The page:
(First published on Brittle Paper in May 2016)

The blaring of sirens was the only sound in the air that night.

Strangely enough, the ambulance had arrived early, as if they were aware of what had happened even before it did. Onlookers threw themselves around the place, in a manner that seemed more out of curiosity than genuine concern. Yeah, some went on to take pictures, eager to breathe life into their social media newsfeeds.

Melvin grimaced repeatedly as he crawled his way from beneath his banged-up Kia Picanto. He moved slowly along the cold hard tarmac and cursed himself for going beyond the 60 km/h speed limit that night. He knew he shouldn’t have had too much of that bottle of Magic Moment at the party. He wished he had listened to Sade’s warning. She was his fiancée. They were going to get married in about three weeks. He wished he had let her drive, or, at least, been less stubborn and allowed his friend Patrick take over the wheels. He wished he had not tried making out with Sade while the car was still in motion. His car had been damaged, but then there was a lot of room for things becoming much worse.

As he watched the paramedics try their best to salvage the situation, his mind drifted to Sade. His heart skipped a beat as his imagination worked out possible outcomes of the crash. Had she gashed her forehead? Had she sustained an internal injury? Had the impact flung her out through the window, or worse still, the windshield?

But one thing surprised him in all of this. No one was coming his way to help him up or express any kind of sympathy.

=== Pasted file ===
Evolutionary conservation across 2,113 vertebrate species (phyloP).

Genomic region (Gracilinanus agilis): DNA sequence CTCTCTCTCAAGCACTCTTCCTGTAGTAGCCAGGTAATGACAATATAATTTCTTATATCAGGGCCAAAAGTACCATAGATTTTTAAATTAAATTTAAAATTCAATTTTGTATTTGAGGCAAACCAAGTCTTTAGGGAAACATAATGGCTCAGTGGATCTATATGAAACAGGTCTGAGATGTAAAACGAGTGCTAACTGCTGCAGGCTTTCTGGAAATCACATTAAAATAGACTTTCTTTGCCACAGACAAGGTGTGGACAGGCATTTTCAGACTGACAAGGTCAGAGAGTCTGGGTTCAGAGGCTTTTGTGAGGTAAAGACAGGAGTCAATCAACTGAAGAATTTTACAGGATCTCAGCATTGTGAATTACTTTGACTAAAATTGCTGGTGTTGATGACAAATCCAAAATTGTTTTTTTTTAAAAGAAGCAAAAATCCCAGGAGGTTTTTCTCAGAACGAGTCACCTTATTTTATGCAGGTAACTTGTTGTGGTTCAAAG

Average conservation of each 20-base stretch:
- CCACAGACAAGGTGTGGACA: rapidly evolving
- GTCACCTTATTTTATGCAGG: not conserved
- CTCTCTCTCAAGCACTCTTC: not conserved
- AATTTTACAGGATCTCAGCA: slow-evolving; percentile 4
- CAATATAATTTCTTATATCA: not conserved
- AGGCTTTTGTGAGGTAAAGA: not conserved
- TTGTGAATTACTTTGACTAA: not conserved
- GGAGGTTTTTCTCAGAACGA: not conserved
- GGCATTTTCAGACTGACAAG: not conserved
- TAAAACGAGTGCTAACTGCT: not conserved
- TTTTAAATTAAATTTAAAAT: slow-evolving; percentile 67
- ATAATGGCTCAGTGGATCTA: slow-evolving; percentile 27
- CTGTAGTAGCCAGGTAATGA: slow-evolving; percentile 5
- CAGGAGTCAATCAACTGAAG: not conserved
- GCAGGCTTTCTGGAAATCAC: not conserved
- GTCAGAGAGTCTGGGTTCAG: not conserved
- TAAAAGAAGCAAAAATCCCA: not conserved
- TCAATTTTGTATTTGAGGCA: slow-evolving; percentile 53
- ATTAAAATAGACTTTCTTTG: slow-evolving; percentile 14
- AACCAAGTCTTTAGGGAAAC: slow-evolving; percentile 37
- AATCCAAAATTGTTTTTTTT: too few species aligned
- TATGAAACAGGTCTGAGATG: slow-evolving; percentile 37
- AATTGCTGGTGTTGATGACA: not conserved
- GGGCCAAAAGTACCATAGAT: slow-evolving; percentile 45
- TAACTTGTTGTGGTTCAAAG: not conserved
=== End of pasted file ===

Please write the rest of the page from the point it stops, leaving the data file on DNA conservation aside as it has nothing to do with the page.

“Stick with her! Make sure she’s alright!” He heard a paramedic shout

The headlights on the ambulance came on and rested on Sade. He caught a glimpse of her pretty face, adorned with dimples, the very dimples that first drew him to her two years earlier. She was sobbing uncontrollably. Her yellow top shredded at an angle below her left breast . She probably had not set eyes on him yet. He began to call out to her, screaming, “I’m here! I’m here!”

“She can’t hear you, boy. Stop disturbing the night’s peace.”

Melvin looked up. An old woman, clutching a broom and a mat, was standing at the other side of the road, opposite the spot where the ambulance had been parked.

Melvin scowled. Who was this woman? What did she mean when she said Sade could not hear him? What was that talk about disturbing the night’s peace, and what on earth was she doing with a broom and a mat? He stared at her, scorn in his eyes.

“You heard me. I said she can’t hear you,” the old woman repeated, laughing in between words.

“And what is that supposed to mean?” Melvin queried.

“Wetin concern agbero with overload, or ashawo with belle?”

“Huh?”

“Person wey don kpef nor fit relate with person wey still dey tanda.”

“Dead? What do you mean?”

“Bros, abeg look that side well.”

He stood up and walked in Sade’s direction. On getting closer, he understood what the old woman had meant. He also realized why Sade was crying. He could see his body, mangled and motionless, lying on a stretcher. His right arm looked like it was about to detach from the rest of his body, and his eyes popped out of their sockets. Contrary to his belief, he had not survived the crash.

“Cover the body! Secure the perimeter! We need to clear this place!”

He looked on as his body was covered with a long white cloth and lifted into the ambulance. He heard Sade weep louder as two men led her away.

The gap in communication would never be bridged. He turned to ask the old woman a few questions, but she was gone, though her mat was on the ground. He felt lost. Tears began to find their way from his ghostly eyes.

He saw Sade move towards the direction of the ambulance, sobbing uncontrollably as she did so. He took a few quick steps forward, with the aim of looking at her one more time, albeit in a different state. As she tore at her hair, resisting the efforts of the paramedics at restraining her, he stared into her eyes, and what he found saddened him all the more.
The last flicker of hope was gone. The eyes he met were those of one who had resigned to fate, who had caved in to life’s eventualities, and who was slowly coming to terms with his demise, just as he now had to.